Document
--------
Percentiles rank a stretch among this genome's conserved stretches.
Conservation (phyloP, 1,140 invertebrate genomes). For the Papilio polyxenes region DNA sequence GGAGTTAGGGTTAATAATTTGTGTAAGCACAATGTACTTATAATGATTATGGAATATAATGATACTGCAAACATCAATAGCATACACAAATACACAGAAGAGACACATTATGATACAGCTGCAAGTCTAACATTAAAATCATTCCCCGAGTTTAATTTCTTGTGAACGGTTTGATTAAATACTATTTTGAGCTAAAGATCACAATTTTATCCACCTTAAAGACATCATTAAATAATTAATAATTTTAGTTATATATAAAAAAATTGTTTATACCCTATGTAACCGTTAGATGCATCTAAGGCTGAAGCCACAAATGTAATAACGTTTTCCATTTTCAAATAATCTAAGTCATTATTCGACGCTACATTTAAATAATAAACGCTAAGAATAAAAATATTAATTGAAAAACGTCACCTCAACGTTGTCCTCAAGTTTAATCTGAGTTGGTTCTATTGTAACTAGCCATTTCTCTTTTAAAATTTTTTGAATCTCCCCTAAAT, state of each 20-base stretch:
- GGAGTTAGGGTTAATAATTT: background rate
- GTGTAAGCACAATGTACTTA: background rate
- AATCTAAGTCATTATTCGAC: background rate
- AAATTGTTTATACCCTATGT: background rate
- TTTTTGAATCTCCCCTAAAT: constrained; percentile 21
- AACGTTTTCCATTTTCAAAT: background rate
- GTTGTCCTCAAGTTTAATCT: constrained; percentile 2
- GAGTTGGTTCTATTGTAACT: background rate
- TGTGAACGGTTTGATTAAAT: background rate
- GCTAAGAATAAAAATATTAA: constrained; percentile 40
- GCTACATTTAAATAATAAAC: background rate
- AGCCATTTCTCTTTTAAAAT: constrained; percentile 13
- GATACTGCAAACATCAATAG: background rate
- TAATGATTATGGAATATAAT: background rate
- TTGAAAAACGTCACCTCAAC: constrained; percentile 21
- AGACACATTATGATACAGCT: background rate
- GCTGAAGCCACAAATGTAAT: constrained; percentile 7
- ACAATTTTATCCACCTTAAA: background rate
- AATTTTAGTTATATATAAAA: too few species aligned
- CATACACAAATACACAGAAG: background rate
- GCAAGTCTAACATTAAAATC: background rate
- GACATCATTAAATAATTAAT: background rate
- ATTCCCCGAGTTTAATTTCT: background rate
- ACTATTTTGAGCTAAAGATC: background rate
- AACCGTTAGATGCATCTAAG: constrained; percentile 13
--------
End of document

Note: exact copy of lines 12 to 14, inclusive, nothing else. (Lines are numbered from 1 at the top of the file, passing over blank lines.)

- GCTAAGAATAAAAATATTAA: constrained; percentile 40
- GCTACATTTAAATAATAAAC: background rate
- AGCCATTTCTCTTTTAAAAT: constrained; percentile 13